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Aucklander Jonathan Brownlee owns 51 properties by the age of 26

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On top of the world: Aucklander Jonathan Brownlee bought 51 homes by the age of 25. Photo / Michael Craig

Brace yourself millennials – Jonathan Brownlee is just 26 and already owns more than $20 million of property.

After his parents helped him buy his first Hamilton home for $413,750 in 2015, the Aucklander has steadily borrowed more from the banks until last week – while still aged 25 – he bought a block of eight units.

That took the number of properties he owns to 51.

He now owes $11m to the banks but has $9m in equity – the theoretical amount he would earn if he sold all his properties tomorrow.

He also pulls in about $1m in gross rental income.

But while riches so young would be enough to satisfy many Kiwis, Brownlee is nowhere near ready to stop.

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Rising interest rates and falling house prices – rather than being a deal-breaker – are a great opportunity to buy, he says.

“Now is probably an easier time to get equity because there are less people buying and less competition,” he says.

Brownlee’s housing empire is likely to either give millennials hope or make them weep at a time when many feel locked out of the housing market.

Brownlee hopes he inspires.

Jonathan Brownlee says he's providing rental properties that Kiwis need. Photo / Michael Craig
Jonathan Brownlee says he’s providing rental properties that Kiwis need. Photo / Michael Craig

But critics accuse investors who buy vast swathes of housing of being mercenary and helping push prices up.

Regularly ranked one of the world’s most unaffordable cities, Auckland’s prices skyrocketed by as much as 30 per cent during the Covid-19 pandemic, hitting a record high $1.3m median sales price in November, according to the Real Estate Institute.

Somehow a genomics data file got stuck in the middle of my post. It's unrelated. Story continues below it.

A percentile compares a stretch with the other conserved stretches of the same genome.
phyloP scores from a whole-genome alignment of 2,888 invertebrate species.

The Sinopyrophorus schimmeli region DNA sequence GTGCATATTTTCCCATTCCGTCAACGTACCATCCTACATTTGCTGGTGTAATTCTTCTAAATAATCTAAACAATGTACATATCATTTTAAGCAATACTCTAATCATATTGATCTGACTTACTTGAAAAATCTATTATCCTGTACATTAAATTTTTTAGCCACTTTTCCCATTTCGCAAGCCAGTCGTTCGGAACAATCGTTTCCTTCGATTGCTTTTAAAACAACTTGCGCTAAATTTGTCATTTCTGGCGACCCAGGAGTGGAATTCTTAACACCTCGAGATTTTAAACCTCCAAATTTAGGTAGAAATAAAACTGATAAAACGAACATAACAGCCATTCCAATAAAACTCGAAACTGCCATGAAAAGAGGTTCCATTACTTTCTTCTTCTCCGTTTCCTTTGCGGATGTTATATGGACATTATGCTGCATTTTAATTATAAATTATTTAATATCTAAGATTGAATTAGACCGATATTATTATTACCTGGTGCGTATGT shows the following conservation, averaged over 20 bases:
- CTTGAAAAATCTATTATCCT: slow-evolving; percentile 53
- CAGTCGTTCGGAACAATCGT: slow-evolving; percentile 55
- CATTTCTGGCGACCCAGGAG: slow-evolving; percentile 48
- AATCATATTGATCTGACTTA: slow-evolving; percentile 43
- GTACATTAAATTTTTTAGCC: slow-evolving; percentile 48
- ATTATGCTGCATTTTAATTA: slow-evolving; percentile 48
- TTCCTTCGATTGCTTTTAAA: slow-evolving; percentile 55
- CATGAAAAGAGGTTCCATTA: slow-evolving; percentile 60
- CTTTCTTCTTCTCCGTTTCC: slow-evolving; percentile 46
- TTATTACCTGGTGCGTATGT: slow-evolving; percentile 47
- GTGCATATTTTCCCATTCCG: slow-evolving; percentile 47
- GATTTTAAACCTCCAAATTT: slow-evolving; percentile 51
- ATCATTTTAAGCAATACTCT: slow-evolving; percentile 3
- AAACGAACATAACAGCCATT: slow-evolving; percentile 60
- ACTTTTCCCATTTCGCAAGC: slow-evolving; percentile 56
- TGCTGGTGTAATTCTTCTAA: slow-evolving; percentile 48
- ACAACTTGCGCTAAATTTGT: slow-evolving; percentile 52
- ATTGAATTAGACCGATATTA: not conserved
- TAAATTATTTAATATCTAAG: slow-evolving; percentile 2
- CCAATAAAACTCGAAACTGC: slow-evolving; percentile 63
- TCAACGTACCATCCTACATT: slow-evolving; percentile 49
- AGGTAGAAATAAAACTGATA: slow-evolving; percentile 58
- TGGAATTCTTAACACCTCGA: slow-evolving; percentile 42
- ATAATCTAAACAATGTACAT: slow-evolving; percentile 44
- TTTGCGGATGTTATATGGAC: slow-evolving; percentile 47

And while prices have fallen in the last six months, rising interest rates and tighter bank lending rules have not made it easier for many buyers.

For Brownlee, however, the trick was to look outside his home city of Auckland and buy in Hamilton.

He used savings from a business he ran at school importing goods from China’s Alibaba website and reselling them locally on Trade Me to contribute to his deposit, with his parents lending the difference and acting as guarantors on the bank loan.

He then sat on the Hamilton home for six months, before getting it revalued.

Finding it had gained substantially in market value, he used the increase in equity to ask the bank for a new loan for another property.

From there he moved quickly, emulating the strategy of buying homes “below market rate” and often making renovations before getting them revalued so he could borrow on the difference as soon as possible.

He was able to buy his second property at 19 and owned 11 by the time he was 21 years old.

His properties are right across New Zealand from Auckland, Wellington, Hamilton and Hastings to Dunedin, Masterton, Whanganui and Invercargill.

His parents, both accountants, helped with financial guidance and the initial leg-up.

But Brownlee says he’s paid his parents back with interest and the grunt work and passion has always been his.

He argues there are other ways to get on the property ladder as well.

Jonathan Brownlee in August 2018 when he owned 11 properties by the age of 21. Photo / Michael Craig
Jonathan Brownlee in August 2018 when he owned 11 properties by the age of 21. Photo / Michael Craig